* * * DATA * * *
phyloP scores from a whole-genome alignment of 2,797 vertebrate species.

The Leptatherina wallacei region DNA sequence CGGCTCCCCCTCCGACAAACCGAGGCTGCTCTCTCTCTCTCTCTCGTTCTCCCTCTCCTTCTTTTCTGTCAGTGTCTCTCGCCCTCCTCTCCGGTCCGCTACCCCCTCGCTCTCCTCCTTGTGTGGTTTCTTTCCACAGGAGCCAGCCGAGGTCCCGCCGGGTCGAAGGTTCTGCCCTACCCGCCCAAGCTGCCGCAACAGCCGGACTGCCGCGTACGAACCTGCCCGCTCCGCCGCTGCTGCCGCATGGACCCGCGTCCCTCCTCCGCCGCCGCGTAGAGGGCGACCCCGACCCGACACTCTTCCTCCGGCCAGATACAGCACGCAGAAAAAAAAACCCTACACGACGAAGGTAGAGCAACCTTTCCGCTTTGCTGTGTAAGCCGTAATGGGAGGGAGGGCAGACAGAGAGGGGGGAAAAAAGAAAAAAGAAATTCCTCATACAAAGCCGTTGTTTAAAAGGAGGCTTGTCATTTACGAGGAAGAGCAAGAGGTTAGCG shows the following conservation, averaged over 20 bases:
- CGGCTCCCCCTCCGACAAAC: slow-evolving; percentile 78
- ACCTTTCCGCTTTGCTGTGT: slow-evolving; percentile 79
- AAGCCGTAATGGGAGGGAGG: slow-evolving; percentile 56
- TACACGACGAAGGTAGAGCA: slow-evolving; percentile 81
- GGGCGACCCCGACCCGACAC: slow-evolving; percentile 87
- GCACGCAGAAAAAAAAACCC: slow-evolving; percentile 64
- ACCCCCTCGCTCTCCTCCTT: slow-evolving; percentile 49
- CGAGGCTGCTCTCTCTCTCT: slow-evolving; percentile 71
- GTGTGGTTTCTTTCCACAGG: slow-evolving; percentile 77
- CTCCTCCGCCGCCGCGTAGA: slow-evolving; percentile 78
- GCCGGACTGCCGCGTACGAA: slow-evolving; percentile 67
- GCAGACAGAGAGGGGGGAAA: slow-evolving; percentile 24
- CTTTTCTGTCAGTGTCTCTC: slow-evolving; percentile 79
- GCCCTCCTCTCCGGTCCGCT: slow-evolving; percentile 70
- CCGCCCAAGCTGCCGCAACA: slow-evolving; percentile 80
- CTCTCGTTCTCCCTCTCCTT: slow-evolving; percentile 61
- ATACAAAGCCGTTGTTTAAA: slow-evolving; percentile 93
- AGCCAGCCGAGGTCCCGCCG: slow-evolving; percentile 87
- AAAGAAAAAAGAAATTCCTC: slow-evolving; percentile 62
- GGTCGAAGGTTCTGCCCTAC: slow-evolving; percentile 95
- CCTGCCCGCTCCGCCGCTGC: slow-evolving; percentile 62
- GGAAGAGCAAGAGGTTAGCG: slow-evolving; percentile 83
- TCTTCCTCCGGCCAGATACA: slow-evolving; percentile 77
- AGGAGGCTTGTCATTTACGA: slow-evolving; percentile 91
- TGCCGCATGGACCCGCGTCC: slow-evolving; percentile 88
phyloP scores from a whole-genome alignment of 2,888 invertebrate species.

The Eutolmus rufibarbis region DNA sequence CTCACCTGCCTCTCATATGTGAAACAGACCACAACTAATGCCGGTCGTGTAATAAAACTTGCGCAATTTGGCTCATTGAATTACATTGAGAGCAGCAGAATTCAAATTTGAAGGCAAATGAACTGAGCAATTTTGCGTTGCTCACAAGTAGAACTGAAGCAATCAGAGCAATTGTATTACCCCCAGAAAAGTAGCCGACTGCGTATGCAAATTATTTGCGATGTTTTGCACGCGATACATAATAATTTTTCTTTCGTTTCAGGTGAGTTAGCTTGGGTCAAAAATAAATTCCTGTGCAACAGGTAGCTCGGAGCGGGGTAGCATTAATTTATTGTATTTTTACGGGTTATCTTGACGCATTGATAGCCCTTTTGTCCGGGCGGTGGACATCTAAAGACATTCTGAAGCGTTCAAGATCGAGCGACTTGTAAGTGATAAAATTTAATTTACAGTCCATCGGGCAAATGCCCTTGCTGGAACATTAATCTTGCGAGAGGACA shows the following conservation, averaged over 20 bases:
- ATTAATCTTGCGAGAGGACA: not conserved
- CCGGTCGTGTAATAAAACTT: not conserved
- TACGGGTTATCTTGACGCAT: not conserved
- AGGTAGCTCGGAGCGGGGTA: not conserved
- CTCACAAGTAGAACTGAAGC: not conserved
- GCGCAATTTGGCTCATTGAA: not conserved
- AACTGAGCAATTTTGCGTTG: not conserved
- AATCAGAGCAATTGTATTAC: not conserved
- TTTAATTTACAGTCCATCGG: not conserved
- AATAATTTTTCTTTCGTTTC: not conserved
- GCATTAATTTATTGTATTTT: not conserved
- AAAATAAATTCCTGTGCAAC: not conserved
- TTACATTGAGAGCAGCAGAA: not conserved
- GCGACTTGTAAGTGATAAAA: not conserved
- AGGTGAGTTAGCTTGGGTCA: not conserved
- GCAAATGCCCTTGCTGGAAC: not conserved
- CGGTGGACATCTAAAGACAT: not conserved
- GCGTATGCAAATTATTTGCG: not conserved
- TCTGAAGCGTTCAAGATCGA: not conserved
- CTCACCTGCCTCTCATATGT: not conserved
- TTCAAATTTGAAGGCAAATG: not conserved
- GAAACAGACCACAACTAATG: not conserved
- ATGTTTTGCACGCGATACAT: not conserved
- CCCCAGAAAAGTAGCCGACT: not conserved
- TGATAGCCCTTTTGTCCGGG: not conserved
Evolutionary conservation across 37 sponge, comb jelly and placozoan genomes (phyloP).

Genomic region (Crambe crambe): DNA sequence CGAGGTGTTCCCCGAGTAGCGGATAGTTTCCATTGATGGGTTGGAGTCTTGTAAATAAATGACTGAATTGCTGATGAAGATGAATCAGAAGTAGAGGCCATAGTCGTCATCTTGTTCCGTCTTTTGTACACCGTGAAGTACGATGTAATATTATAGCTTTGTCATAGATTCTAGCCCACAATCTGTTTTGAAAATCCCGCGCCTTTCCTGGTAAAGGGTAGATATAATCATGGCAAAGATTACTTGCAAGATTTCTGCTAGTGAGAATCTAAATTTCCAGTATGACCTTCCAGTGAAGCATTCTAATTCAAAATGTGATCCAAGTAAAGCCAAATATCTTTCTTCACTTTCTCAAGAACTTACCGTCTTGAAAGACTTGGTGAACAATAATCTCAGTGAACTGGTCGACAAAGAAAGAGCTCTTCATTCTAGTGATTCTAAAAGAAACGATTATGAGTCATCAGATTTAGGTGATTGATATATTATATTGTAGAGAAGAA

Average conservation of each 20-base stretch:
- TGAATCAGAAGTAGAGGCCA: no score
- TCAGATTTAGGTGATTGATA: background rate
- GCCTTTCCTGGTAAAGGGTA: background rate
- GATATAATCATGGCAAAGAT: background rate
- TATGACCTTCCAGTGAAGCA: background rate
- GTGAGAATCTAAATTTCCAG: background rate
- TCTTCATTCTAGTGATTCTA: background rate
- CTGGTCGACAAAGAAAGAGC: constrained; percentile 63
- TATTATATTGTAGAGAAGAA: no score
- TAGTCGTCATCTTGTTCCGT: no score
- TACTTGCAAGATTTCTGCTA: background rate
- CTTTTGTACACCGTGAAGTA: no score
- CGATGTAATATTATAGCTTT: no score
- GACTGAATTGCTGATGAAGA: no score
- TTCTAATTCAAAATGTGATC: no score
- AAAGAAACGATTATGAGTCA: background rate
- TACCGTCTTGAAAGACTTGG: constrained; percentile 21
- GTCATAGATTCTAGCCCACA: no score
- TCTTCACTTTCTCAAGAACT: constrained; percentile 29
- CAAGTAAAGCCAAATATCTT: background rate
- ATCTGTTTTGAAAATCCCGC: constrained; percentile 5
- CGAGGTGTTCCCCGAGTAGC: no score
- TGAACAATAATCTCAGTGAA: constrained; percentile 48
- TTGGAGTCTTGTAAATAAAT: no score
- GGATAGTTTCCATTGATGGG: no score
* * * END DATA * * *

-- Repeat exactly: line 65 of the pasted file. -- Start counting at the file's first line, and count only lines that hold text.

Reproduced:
- CTGGTCGACAAAGAAAGAGC: constrained; percentile 63